Next time I plan to add some fresh mushrooms in the beginning and serve over egg noodles instead.  I love rice, but it wasn't quite right with this.
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TroubleT
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« Reply #116 on: September 28, 2012 01:23:41 PM »

Yum! Thank you for sharing your recipe NavyBlue3Eight! Smiley
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TroubleT
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« Reply #117 on: October 03, 2012 03:21:04 PM »

I finally took pictures of the canned meats that we processed! Smiley

From left to right...smoked country style ribs, chuck roast (w/ red wine and herbs!) and meatloaf. We opened the ribs and meatloaf this week. Both were really tasty! My husband followed the recipes found in the Ball Canning book with the exception of smoking the ribs breifly before canning.
http://i303.photobucket.com/albums/nn159/bajita42/IMG_1992.jpg

Canned bacon, both bits (on left) and strips...
http://i303.photobucket.com/albums/nn159/bajita42/IMG_1993.jpg

We opened the strips tonight as part of dinner. The bacon strips cooked up super fast without the troublesome curling that can occur. The pressure processing removes the majority of the fat which sped up the cooking time. Cheesy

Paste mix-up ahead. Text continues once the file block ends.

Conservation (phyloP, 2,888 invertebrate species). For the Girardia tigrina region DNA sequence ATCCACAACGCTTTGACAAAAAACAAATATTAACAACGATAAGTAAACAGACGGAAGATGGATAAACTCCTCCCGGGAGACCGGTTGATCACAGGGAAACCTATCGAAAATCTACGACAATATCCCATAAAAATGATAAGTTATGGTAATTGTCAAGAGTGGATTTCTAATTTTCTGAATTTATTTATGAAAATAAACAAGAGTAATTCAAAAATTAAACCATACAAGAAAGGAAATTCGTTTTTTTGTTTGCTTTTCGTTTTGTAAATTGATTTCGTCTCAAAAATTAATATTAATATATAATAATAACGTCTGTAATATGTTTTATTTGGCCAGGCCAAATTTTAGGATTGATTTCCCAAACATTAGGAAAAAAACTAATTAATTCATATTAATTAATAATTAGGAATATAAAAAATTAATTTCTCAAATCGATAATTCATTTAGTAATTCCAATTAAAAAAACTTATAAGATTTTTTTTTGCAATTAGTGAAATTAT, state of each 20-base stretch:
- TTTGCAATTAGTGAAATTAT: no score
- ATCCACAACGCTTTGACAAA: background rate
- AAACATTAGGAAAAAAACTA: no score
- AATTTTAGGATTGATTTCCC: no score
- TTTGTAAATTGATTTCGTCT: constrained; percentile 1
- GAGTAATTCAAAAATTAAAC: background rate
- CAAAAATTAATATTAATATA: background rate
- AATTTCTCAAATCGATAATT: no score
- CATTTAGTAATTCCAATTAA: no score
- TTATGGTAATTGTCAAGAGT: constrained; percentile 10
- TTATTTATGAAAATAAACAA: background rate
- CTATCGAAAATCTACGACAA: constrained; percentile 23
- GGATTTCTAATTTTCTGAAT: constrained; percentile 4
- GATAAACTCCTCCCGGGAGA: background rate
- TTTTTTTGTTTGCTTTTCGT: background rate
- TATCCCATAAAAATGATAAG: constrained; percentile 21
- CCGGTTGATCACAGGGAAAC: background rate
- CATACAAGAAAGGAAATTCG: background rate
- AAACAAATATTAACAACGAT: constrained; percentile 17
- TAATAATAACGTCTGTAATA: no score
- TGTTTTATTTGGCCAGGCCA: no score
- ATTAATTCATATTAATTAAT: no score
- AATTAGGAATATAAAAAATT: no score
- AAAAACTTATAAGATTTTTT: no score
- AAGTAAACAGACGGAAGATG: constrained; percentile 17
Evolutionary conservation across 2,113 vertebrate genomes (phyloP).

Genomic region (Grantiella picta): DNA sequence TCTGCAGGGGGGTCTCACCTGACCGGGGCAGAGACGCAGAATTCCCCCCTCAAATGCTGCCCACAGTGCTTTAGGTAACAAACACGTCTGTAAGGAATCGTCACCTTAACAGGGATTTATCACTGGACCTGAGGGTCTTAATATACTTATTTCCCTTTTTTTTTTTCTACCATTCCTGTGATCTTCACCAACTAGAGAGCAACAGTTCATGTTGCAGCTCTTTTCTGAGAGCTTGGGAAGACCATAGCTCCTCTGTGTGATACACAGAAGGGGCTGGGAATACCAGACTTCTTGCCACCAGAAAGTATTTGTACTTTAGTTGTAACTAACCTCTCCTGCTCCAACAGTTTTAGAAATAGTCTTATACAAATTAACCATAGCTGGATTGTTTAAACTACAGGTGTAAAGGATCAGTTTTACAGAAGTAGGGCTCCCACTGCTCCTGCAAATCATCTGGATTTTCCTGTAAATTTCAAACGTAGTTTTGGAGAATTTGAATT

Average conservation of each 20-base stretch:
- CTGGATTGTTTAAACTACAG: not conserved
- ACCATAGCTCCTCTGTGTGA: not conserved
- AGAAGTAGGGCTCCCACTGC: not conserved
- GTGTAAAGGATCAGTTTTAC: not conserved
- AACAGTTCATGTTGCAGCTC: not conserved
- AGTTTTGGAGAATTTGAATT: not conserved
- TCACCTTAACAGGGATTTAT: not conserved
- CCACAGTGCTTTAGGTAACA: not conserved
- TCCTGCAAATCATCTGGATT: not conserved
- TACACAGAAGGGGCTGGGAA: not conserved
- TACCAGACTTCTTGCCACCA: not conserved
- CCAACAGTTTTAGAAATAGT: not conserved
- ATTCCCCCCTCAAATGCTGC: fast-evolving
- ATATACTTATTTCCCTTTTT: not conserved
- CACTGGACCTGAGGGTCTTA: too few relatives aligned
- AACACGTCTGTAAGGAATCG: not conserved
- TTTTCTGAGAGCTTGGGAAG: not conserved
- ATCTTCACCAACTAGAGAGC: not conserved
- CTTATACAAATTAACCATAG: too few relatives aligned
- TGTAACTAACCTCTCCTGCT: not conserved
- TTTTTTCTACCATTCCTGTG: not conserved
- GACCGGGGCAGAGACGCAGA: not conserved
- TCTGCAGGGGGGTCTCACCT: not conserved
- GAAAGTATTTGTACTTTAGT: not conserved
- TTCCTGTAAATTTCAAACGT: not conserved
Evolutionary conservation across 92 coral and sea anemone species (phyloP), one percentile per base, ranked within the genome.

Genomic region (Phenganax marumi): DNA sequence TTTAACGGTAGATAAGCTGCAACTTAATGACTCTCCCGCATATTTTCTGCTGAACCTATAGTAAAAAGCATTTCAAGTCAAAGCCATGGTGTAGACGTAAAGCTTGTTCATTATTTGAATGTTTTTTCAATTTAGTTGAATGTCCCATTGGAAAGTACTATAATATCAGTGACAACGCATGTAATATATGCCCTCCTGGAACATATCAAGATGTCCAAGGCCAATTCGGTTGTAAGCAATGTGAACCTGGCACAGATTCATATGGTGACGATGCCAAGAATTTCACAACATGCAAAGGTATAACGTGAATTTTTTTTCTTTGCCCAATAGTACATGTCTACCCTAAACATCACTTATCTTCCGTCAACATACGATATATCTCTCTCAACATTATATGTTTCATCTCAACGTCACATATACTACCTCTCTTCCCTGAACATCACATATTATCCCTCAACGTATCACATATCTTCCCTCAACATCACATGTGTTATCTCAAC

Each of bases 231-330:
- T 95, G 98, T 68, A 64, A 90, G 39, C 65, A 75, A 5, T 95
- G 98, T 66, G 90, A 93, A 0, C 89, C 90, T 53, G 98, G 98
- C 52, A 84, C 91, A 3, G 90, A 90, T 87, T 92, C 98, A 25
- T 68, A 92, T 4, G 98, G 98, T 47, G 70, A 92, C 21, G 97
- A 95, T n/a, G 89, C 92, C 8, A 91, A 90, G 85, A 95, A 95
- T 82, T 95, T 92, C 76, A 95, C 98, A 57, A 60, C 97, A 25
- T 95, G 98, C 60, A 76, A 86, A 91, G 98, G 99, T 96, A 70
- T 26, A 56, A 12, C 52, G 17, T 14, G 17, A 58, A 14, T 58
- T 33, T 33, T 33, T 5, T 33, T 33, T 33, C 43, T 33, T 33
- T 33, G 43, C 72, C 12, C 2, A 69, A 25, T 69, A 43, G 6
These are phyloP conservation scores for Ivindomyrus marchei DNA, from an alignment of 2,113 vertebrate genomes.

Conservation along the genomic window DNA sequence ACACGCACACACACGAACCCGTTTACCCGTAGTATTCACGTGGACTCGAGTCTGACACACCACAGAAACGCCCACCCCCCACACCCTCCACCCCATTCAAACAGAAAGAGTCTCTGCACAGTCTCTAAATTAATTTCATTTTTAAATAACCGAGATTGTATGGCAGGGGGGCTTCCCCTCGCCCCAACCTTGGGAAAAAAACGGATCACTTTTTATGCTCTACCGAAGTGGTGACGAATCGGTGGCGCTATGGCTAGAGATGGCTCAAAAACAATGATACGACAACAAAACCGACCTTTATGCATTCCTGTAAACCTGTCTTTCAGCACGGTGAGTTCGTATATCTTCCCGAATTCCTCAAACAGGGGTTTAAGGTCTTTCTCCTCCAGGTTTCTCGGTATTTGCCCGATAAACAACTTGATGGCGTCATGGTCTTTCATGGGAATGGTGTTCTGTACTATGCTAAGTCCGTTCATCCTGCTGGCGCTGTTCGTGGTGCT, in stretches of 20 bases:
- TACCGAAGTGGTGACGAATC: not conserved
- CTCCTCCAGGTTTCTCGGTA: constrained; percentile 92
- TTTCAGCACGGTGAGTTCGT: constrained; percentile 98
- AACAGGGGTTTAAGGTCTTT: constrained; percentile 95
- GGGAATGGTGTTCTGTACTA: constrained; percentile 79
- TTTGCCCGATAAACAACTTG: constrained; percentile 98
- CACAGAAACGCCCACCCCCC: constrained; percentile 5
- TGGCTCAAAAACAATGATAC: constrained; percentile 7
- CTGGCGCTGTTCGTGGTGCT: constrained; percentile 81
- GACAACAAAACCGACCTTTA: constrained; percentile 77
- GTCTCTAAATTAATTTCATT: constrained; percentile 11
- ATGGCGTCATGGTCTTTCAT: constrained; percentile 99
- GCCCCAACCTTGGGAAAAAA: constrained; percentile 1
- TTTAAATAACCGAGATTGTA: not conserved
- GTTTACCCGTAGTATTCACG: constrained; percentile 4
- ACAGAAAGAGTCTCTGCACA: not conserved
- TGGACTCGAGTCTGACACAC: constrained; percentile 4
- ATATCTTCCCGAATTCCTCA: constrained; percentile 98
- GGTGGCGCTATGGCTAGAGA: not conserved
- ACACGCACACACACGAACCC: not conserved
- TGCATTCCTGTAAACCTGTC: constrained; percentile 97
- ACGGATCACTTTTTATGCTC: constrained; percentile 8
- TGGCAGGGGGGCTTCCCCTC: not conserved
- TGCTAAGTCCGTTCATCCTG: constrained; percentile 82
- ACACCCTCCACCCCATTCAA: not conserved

« Last Edit: September 17, 2013 01:03:51 PM by jungrrl - Reason: changed non-working images to links. » THIS ROCKS   Logged
mama24boyz
« Reply #118 on: October 03, 2012 03:30:28 PM »

Well, I used my frozen potatoes and carrots in a stew.    If you remember I blanched them both for about 5 minutes (a little more for the potatoes).  Well, I won't be doing it again.  I don't know, the texture of both were just.....ewwww.  I ate them, but I wasn't impressed and won't do it again.
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« Reply #119 on: October 04, 2012 12:51:04 AM »

Raw potatoes work better in the freezer, but only pre-chopped for oven roasting. They break down into a granular texture by the freezing, and only the roasting can push them back into an OK texture. (I haven't tried, but my friend is experimenting and says it works okay if you have more potatoes than you're able to eat before they go bad)